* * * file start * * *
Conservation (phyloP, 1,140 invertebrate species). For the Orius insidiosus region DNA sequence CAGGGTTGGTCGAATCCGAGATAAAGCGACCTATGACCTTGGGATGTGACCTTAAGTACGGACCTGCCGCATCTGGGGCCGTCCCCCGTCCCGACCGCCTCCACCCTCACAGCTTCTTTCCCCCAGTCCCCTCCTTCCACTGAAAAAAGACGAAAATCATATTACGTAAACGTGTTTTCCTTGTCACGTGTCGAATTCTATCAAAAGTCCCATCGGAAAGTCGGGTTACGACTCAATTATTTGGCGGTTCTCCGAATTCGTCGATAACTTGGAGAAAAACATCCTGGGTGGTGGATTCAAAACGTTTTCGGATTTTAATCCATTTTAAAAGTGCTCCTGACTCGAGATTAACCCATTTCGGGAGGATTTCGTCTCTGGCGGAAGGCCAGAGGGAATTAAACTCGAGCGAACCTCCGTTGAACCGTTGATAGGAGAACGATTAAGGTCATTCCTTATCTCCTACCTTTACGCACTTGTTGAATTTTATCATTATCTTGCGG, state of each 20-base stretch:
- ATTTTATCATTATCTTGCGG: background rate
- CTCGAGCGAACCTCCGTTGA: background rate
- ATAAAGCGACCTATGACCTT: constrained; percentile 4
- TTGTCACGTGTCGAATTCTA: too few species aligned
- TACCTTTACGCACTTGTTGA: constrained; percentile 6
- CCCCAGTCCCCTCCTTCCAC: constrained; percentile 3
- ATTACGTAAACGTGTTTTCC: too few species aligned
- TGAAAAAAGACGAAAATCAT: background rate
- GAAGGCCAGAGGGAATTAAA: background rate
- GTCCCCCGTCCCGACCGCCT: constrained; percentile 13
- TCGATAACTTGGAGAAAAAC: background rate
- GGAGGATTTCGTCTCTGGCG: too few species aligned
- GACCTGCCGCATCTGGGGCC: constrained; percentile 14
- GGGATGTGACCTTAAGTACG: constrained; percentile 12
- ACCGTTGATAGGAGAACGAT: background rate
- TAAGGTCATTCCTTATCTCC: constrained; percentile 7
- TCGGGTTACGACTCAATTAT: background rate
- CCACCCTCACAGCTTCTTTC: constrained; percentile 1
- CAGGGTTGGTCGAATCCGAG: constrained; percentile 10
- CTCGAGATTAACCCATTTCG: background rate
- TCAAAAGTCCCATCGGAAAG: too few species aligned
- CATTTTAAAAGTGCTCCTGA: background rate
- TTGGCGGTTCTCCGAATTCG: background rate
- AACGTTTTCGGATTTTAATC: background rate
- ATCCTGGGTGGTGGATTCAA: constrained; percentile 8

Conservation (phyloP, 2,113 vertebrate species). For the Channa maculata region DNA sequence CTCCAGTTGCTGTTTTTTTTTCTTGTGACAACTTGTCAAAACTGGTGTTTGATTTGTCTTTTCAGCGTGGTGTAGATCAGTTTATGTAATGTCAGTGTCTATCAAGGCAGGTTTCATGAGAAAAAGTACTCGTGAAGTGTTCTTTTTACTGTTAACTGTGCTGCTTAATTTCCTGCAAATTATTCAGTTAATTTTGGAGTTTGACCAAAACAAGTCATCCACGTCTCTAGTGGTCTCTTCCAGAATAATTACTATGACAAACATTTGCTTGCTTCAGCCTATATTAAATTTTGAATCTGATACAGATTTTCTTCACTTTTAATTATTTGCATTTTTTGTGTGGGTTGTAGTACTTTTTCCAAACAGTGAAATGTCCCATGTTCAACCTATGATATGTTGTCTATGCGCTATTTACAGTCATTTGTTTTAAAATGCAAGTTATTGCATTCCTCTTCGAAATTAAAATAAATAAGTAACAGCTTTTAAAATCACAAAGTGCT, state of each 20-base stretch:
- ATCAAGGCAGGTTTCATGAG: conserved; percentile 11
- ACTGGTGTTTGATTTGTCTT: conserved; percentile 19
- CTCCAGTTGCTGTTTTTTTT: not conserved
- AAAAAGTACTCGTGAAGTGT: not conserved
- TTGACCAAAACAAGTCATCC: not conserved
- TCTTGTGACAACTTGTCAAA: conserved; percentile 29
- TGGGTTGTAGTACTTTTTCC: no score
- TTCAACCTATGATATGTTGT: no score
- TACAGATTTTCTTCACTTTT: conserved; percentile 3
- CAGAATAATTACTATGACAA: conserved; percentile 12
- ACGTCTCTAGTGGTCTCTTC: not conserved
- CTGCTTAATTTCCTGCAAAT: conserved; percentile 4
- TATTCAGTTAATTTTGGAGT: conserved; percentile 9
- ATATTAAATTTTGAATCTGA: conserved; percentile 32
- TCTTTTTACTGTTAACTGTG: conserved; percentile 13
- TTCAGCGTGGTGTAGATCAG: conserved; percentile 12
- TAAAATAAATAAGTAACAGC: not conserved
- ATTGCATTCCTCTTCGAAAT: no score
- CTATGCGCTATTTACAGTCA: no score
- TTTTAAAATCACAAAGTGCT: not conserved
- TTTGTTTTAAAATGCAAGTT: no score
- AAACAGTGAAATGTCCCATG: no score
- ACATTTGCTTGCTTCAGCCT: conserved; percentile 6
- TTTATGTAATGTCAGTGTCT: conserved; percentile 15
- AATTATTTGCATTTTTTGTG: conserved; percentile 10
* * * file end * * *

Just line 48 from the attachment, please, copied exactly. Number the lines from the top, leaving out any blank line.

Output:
- TTTGTTTTAAAATGCAAGTT: no score